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The Latino vote in the USA, a sleeping giant

All signs seem to indicate that the hoped for awakening of the Latin American population will not come to pass in time for the midterm elections on the 6 November. Studies and polls forecast that only a minimal percentage of votes will be cast by Latinos.

 

Luis Beatón

 

The idea that this American community makes the difference in United States elections is, therefore, more myth than reality.

This community, constituting the largest minority in the country and thought by many to have the power to bring a Latino president to the White House as early as the mid twenty-first century, does not turn out to vote, despite attempts by the traditional parties, the Republicans and Democrats, to get them to the ballot box.

In an opinion piece in the New York Times it was noted that 800 thousand Latinos turn 18 every year and the two parties invest millions of dollars in efforts to enthuse Hispanic voters.

This demographic’s power would be colossal since 27 million are eligible to vote and the votes would tend to favour the blue party (Democrats), taking account of the fact that, among other things, Donald Trump’s policies do not find favour with this section of society.

The percentage of this demographic that places their vote remains minimal and those studying the subject claim that turnout at elections accounts for barely 20 percentage points, which is less than that of African Americans and non-Hispanic whites.

Analysing these projections is complicated, even more so because the Latino population is concentrated in secure states such as Texas, California and New York where elections are dominated by one party or the other.

Recent surveys show that in swing states the scale could be tipped in November, but barely 40% of eligible Hispanics have registered.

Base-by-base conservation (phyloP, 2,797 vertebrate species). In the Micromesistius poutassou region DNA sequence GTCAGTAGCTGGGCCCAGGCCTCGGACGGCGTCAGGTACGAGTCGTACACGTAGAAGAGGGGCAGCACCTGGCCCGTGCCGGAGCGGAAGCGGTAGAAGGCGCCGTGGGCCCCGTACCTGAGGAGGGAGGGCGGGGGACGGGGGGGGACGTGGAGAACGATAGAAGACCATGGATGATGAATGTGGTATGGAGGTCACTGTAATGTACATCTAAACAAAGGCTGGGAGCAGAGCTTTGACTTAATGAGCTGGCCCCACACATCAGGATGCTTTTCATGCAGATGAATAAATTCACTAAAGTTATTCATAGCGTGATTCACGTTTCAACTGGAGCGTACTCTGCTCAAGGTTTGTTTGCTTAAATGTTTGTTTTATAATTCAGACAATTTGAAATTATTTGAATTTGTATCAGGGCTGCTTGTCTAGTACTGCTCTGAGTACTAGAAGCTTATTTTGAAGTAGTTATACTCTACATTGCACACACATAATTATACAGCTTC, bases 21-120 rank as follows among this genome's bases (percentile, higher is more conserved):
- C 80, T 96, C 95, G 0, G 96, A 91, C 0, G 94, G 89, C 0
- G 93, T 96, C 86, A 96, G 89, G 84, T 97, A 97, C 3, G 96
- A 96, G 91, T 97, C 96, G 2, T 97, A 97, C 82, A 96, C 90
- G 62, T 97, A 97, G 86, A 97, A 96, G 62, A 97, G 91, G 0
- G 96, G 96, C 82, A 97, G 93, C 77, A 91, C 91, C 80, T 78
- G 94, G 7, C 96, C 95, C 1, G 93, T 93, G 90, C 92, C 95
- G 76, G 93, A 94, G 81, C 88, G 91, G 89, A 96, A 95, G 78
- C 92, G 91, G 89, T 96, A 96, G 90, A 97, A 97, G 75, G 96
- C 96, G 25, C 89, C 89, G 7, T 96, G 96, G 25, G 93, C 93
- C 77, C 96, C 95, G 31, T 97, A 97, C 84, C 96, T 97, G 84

Their vote could make a difference in Colorado, Arizona, Nevada and Florida, regions where the demographic is important in the general context of voters.

In Colorado they represent 14% of those with the right to vote, in Arizona 20% and in Nevada and Florida the figure approaches 17%. For example, in these 4 states, the post of governor is central to the dispute between Republicans and Democrats, and in the latter 3 states, the federal senator seats are too.

Analysts and commentators on the political process maintain that with a change of just three federal senators from Republican to Democrat, the Democrats would dominate the Senate and it is foreseeable, therefore, that they could establish a force capable of confronting the racist and anti-immigrant policies of the current administration.

Looking at a forecast of the future power of the Latino vote, if the longed for awakening of the ‘giant’ occurs once the electoral roll is taken in 2020, the elected governors in the majority of states including Colorado, Nevada and Florida will have power of veto over the redrawing of electoral wards.

When polling stations are opened on November 6, which is seen by many as a referendum on Trump’s politics, the seats up for contention are 35 in the Senate in Washington, all 435 seats in the House of Representatives, and 36 state governor seats. Two years into Trump’s mandate – marked by an intense political drive towards reducing immigration – the subject of migration has, even so, risen to the top three subjects of most concern for Latinos, an inquiry by television network Univisión has revealed.

The poll, carried out in Arizona, California and Florida and cited by the Californian newspaper La  Opinión, revealed that in these three regions with the greatest number of Latin Americans in the country the economy is of most concern, followed by immigration and healthcare.

Nevertheless, recent analysis by Pew set out the fact that migration comes in seventh place among the concerns of the general public, on a list headed by healthcare and the economy, the same subjects that Latinos are worried about.

Different Hispanic organisations insist, as do their members, on the importance of voting, since for them it is obvious that if one does not make a choice oneself, other people will end up making the decisions.

In this election, that is coming up soon, there are challenges and exceptional circumstances that must tip the scales. Latin Americans make up 17.8% of the total population in the United States and number up to 57.4 million people. Nevertheless, their force can no longer remain a myth, but must become a reality to  facilitate their defence of their own interests. (PL)

(Translated by Elizabeth Dann – Email: elizabethdann@blueyonder.co.uk) – Photos: Pixabay & Pxhere

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